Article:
Following Up, Without Getting a Restraining Order

Interview CoachingThe most generic piece of advice given to jobseekers is “follow up!”

“Follow up on your application!”

“Follow up on your interview!”

“Follow up on the selection process!”

It is advice that has been repeated and handed down so often, that people now almost see it as a must – without realizing that following up can absolutely go too far.

We need to remember that hiring managers are people too. People with jobs and important tasks to handle throughout their day. They aren’t just sitting around waiting to field your follow up calls, and they do have better things to do than respond to e-mails from applicants. So while following up can be a great way to reiterate your interest, it can also go too far.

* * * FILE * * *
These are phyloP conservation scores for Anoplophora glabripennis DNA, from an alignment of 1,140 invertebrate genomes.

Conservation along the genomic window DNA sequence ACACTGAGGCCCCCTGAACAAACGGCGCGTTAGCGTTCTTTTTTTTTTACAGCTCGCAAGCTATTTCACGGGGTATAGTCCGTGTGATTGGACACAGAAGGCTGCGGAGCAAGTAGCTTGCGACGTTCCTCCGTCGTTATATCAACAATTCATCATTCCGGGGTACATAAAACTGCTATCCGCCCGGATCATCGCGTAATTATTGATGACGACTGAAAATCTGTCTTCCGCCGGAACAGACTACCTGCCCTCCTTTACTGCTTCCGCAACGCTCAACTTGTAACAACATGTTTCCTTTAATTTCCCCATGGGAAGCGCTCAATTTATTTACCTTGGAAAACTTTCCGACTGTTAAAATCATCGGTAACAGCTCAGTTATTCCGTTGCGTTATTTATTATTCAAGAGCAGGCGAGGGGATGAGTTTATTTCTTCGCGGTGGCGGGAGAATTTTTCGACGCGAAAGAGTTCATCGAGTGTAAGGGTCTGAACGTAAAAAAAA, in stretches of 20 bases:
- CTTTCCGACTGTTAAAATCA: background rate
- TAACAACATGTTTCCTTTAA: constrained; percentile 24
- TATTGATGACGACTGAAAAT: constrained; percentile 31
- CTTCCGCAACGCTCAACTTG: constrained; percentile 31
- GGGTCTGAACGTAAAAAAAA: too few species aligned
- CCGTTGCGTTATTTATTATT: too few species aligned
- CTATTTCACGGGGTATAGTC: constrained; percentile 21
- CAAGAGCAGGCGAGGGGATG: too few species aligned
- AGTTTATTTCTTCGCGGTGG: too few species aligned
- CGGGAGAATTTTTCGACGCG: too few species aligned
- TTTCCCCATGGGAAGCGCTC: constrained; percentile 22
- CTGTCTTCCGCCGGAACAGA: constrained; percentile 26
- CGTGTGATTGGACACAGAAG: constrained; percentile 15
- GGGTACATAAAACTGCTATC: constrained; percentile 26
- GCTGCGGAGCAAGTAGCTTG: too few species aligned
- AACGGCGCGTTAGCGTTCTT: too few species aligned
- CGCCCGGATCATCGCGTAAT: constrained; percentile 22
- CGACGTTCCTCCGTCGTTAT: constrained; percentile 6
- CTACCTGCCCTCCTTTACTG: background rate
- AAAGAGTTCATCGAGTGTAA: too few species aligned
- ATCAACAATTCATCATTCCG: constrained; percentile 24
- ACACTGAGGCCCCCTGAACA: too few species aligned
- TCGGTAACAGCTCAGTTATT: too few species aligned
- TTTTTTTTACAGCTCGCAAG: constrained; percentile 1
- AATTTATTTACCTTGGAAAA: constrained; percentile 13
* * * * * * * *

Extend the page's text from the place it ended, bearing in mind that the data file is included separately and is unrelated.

Think about your job search in terms of dating – remembering that you wouldn’t want to obsessively call or e-mail someone you’ve just met. And then, tread carefully when it comes to the follow up.


Making a Call

Placing a single phone call to inquire about a job opening or to check that your application was received is acceptable, particularly if you keep that call short, pleasant and to the point. But calling more than twice absolutely places you into stalker territory, and convinces hiring managers that you are either too desperate or too high maintenance. Sometimes, job searches are just a waiting game. So trust that they have your information, and then give them time to call you if they are interested.


Sending an E-Mail